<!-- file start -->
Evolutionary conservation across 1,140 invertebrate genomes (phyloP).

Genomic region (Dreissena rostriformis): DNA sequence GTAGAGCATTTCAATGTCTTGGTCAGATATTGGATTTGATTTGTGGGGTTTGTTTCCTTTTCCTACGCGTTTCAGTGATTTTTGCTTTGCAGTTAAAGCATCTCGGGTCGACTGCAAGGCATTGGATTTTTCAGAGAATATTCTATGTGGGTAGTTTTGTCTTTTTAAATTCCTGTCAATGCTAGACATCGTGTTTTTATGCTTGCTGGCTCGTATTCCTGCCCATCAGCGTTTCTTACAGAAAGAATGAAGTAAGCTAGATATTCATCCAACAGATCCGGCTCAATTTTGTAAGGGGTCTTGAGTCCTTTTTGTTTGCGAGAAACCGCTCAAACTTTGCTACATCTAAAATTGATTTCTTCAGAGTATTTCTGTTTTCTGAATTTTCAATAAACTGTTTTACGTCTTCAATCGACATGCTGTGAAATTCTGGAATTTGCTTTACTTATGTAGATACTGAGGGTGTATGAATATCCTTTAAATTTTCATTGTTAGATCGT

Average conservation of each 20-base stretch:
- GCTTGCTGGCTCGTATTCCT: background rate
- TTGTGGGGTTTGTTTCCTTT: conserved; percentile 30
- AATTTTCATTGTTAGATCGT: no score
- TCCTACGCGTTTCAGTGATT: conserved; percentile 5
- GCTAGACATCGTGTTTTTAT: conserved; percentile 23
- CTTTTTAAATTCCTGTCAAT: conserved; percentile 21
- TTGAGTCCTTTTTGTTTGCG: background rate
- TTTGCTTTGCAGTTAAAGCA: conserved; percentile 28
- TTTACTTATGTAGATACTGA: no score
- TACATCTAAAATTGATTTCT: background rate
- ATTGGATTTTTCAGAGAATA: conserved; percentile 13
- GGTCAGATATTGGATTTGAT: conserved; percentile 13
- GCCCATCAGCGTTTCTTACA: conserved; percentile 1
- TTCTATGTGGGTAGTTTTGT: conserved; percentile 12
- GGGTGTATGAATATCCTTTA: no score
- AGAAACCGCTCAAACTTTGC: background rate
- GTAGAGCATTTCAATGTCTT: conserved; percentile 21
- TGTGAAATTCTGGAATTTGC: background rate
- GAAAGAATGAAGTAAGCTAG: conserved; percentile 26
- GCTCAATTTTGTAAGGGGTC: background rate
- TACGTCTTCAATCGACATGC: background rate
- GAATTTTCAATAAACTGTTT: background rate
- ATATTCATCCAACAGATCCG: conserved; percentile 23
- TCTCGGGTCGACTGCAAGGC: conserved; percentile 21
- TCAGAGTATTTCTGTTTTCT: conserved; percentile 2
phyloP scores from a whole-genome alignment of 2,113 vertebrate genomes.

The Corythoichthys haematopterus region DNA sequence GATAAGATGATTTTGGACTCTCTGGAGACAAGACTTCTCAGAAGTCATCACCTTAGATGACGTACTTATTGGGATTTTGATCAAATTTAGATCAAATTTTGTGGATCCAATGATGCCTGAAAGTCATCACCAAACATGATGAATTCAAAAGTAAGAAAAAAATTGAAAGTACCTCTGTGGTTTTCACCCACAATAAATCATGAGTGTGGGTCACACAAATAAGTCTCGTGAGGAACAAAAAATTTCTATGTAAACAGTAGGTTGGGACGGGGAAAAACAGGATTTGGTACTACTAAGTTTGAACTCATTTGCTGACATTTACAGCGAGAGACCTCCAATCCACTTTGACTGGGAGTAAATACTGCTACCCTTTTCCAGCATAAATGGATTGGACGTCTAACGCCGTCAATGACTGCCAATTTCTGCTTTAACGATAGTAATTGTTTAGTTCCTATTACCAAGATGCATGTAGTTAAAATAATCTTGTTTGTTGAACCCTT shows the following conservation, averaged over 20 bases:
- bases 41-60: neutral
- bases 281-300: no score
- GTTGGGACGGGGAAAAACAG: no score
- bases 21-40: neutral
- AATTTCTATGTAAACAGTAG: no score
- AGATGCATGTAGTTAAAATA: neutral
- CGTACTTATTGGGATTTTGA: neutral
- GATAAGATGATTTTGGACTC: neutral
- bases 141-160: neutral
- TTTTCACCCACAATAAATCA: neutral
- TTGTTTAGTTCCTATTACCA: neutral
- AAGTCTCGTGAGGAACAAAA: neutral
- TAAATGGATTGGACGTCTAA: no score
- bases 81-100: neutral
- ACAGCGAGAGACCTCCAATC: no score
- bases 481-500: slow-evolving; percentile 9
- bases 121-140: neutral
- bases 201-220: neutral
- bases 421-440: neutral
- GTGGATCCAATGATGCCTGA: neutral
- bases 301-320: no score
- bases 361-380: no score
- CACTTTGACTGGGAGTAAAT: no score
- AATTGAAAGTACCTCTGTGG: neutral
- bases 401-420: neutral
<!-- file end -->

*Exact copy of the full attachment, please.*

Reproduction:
Evolutionary conservation across 1,140 invertebrate genomes (phyloP).

Genomic region (Dreissena rostriformis): DNA sequence GTAGAGCATTTCAATGTCTTGGTCAGATATTGGATTTGATTTGTGGGGTTTGTTTCCTTTTCCTACGCGTTTCAGTGATTTTTGCTTTGCAGTTAAAGCATCTCGGGTCGACTGCAAGGCATTGGATTTTTCAGAGAATATTCTATGTGGGTAGTTTTGTCTTTTTAAATTCCTGTCAATGCTAGACATCGTGTTTTTATGCTTGCTGGCTCGTATTCCTGCCCATCAGCGTTTCTTACAGAAAGAATGAAGTAAGCTAGATATTCATCCAACAGATCCGGCTCAATTTTGTAAGGGGTCTTGAGTCCTTTTTGTTTGCGAGAAACCGCTCAAACTTTGCTACATCTAAAATTGATTTCTTCAGAGTATTTCTGTTTTCTGAATTTTCAATAAACTGTTTTACGTCTTCAATCGACATGCTGTGAAATTCTGGAATTTGCTTTACTTATGTAGATACTGAGGGTGTATGAATATCCTTTAAATTTTCATTGTTAGATCGT

Average conservation of each 20-base stretch:
- GCTTGCTGGCTCGTATTCCT: background rate
- TTGTGGGGTTTGTTTCCTTT: conserved; percentile 30
- AATTTTCATTGTTAGATCGT: no score
- TCCTACGCGTTTCAGTGATT: conserved; percentile 5
- GCTAGACATCGTGTTTTTAT: conserved; percentile 23
- CTTTTTAAATTCCTGTCAAT: conserved; percentile 21
- TTGAGTCCTTTTTGTTTGCG: background rate
- TTTGCTTTGCAGTTAAAGCA: conserved; percentile 28
- TTTACTTATGTAGATACTGA: no score
- TACATCTAAAATTGATTTCT: background rate
- ATTGGATTTTTCAGAGAATA: conserved; percentile 13
- GGTCAGATATTGGATTTGAT: conserved; percentile 13
- GCCCATCAGCGTTTCTTACA: conserved; percentile 1
- TTCTATGTGGGTAGTTTTGT: conserved; percentile 12
- GGGTGTATGAATATCCTTTA: no score
- AGAAACCGCTCAAACTTTGC: background rate
- GTAGAGCATTTCAATGTCTT: conserved; percentile 21
- TGTGAAATTCTGGAATTTGC: background rate
- GAAAGAATGAAGTAAGCTAG: conserved; percentile 26
- GCTCAATTTTGTAAGGGGTC: background rate
- TACGTCTTCAATCGACATGC: background rate
- GAATTTTCAATAAACTGTTT: background rate
- ATATTCATCCAACAGATCCG: conserved; percentile 23
- TCTCGGGTCGACTGCAAGGC: conserved; percentile 21
- TCAGAGTATTTCTGTTTTCT: conserved; percentile 2
phyloP scores from a whole-genome alignment of 2,113 vertebrate genomes.

The Corythoichthys haematopterus region DNA sequence GATAAGATGATTTTGGACTCTCTGGAGACAAGACTTCTCAGAAGTCATCACCTTAGATGACGTACTTATTGGGATTTTGATCAAATTTAGATCAAATTTTGTGGATCCAATGATGCCTGAAAGTCATCACCAAACATGATGAATTCAAAAGTAAGAAAAAAATTGAAAGTACCTCTGTGGTTTTCACCCACAATAAATCATGAGTGTGGGTCACACAAATAAGTCTCGTGAGGAACAAAAAATTTCTATGTAAACAGTAGGTTGGGACGGGGAAAAACAGGATTTGGTACTACTAAGTTTGAACTCATTTGCTGACATTTACAGCGAGAGACCTCCAATCCACTTTGACTGGGAGTAAATACTGCTACCCTTTTCCAGCATAAATGGATTGGACGTCTAACGCCGTCAATGACTGCCAATTTCTGCTTTAACGATAGTAATTGTTTAGTTCCTATTACCAAGATGCATGTAGTTAAAATAATCTTGTTTGTTGAACCCTT shows the following conservation, averaged over 20 bases:
- bases 41-60: neutral
- bases 281-300: no score
- GTTGGGACGGGGAAAAACAG: no score
- bases 21-40: neutral
- AATTTCTATGTAAACAGTAG: no score
- AGATGCATGTAGTTAAAATA: neutral
- CGTACTTATTGGGATTTTGA: neutral
- GATAAGATGATTTTGGACTC: neutral
- bases 141-160: neutral
- TTTTCACCCACAATAAATCA: neutral
- TTGTTTAGTTCCTATTACCA: neutral
- AAGTCTCGTGAGGAACAAAA: neutral
- TAAATGGATTGGACGTCTAA: no score
- bases 81-100: neutral
- ACAGCGAGAGACCTCCAATC: no score
- bases 481-500: slow-evolving; percentile 9
- bases 121-140: neutral
- bases 201-220: neutral
- bases 421-440: neutral
- GTGGATCCAATGATGCCTGA: neutral
- bases 301-320: no score
- bases 361-380: no score
- CACTTTGACTGGGAGTAAAT: no score
- AATTGAAAGTACCTCTGTGG: neutral
- bases 401-420: neutral